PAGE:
On the issue of causation Jackson J acknowledged that the claim was brought on a ‘no-transaction’ basis and identified that the relevant question was whether the Jamiesons would not have made the recommended investments if they had not been given the negligent advice.  Interestingly, Jackson J rejected Mr Jamieson’s evidence as to his intentions at the time of receiving Mr Tindall’s advice as being “completely unbelievable”.32Nonetheless, Jackson J found that the Jamiesons would not have made the investments had they been fully informed and he concluded that “the found breaches of contract and negligence in relation to the[investments] constituted a necessary condition of the harm alleged".33

On the issue of the measure of damages Westpac contended that the Jamiesons did not prove any recoverable loss because:

  1. the applicable measure of loss is calculated in accordance with the rule in ‘Potts v Miller’34 as the difference between the price paid and the value of what was acquired at the time of making the investments, and that loss was nil;
  2. Mr Jamieson would have entered into some other similar transaction in any event and he was required to prove what that the alternative transaction was.

Jackson J rejected both of these propositions.

On the application of the rule in Potts v Miller, Jackson J rejected Westpac’s submission that the price paid by the Jamiesons for the investments was equal to the value of the investments.  Since the Jamiesons would not have made the investments but for the breaches of contract and negligence, it was open to the Court to assess the measure of the Jamiesons’ losses by reference to a comparison between the actual losses suffered by the Jamiesons and the past hypothetical case had they not made the investments.  Jackson J opined that this was not necessarily inconsistent with the rule in Potts v Miller, which was “intended to operate as a methodology to assess compensation on the principle of restoring the plaintiff to the equivalent economic position they would have been in if they had not acted on the fraudulent inducement”.35

With regard to Wespac’s contention that the Jamiesons would have entered into an alternative transaction and had failed to prove the alternative investment, Jackson J resolved this issue by reference to the case ofKenny & Good Pty Ltd v MGICA (1992).36 In that case Kirby and Callinan JJ rejected the submission that the application of the rule in Potts v Miller had the effect that the plaintiff could not recover the losses it sustained when security received by it in respect of a mortgage proved to be inadequate some years after it had advanced the loan.  Jackson J considered that the analogy between the Jamieson’s position and the case ofKenny & Good was “sufficient to conclude that the claimed loss could be recoverable, as a matter of principle”.37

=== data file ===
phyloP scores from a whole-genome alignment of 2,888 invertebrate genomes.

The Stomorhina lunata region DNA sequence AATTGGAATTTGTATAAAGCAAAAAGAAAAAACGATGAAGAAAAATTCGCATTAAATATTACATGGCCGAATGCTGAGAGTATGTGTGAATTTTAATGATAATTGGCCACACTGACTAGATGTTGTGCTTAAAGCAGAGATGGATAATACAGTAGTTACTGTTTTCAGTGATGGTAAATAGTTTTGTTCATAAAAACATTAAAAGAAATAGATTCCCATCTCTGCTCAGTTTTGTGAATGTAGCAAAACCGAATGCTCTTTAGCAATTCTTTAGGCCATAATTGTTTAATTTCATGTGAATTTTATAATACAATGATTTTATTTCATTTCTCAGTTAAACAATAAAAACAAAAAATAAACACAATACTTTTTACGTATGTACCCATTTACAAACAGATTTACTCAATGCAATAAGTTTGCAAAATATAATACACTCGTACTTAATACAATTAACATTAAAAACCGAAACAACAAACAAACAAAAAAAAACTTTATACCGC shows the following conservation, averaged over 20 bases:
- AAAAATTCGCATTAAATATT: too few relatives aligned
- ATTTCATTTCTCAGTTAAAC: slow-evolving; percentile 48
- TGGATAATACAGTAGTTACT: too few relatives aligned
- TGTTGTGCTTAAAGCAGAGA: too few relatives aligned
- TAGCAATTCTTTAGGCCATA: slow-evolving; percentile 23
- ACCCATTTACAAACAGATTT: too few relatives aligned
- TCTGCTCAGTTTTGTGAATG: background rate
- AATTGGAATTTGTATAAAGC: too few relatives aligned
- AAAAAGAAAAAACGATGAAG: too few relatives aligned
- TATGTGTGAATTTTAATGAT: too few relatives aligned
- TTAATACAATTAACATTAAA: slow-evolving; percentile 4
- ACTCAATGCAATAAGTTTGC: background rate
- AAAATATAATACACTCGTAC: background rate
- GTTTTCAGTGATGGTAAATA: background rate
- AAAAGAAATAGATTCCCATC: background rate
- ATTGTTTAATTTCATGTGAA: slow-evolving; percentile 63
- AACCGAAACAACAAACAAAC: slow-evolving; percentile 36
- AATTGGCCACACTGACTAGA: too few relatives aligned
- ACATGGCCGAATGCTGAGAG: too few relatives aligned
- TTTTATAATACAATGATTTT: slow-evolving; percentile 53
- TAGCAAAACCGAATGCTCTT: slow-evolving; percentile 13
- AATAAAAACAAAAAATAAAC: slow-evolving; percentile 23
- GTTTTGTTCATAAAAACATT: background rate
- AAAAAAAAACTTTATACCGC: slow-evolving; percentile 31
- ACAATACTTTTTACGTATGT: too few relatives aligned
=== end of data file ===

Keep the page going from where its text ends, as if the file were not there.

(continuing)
Turning to the issue of quantum, Jackson J drew a distinction between a claim for damages based on a loss of opportunity to make a profit and a no-transaction claim.  In the case of a lost opportunity claim the assessment of the past hypothetical scenario to be compared with the actual facts takes account of various contingencies and risks that may affect the quantification of damages.  That is, the amount of damages is discounted depending on the degree of the likelihood of the past hypothetical scenario. 

In the case of a no-transaction claim Jackson J stated that a plaintiff who can prove that the defendant’s wrong caused loss of money invested will usually receive an award of damages measured by the full amount of the difference between the hypothetical scenario and the actual facts.

In terms of the actual facts pertaining to the Jamiesons, Jackson J formed the view that had Mr Jamieson not invested in the strategies recommended by Wespac it is more likely than not that he would have made an agribusiness investment similar to those he had made in previous years.  The evidence was that this alternative investment would have been unprofitable and there would have been a loss. Accordingly, Jackson J considered that the Jamieson’s claim for damages should be reduced to reflect the outcome of that hypothetical alternative investment. 

Conclusion

The judgments in Wealthsure and Jamieson demonstrate that when a claim is made on a no-transaction basis the success or failure of that claim is influenced by the plaintiff’s ability to demonstrate that they would not have entered into the unsuccessful transaction, but for the defendant’s actionable conduct.

Further, where the plaintiff is able to overcome that hurdle the claim will not be defeated solely by reference to the rule in Potts v Miller.  To the contrary, the judgment in Jamison demonstrates that the courts may be willing to interpret the rule in Potts v Miller in such a way as to encompass claims made on a no-transaction basis. 

However,  when contrasting the economic position that the plaintiff is faced with against the hypothetical position the plaintiff would have been in the absence of the defendant’s wrongful conduct, the courts may factor in hypothetical alternative investments as a means of off-setting the losses claimed.

Finally, the Wealthsure decision demonstrates that once a plaintiff establishes that it is entitled to damages on a no-transaction basis, the award can not only encompass the lost investment itself, but also the consequential losses flowing from the lost investment.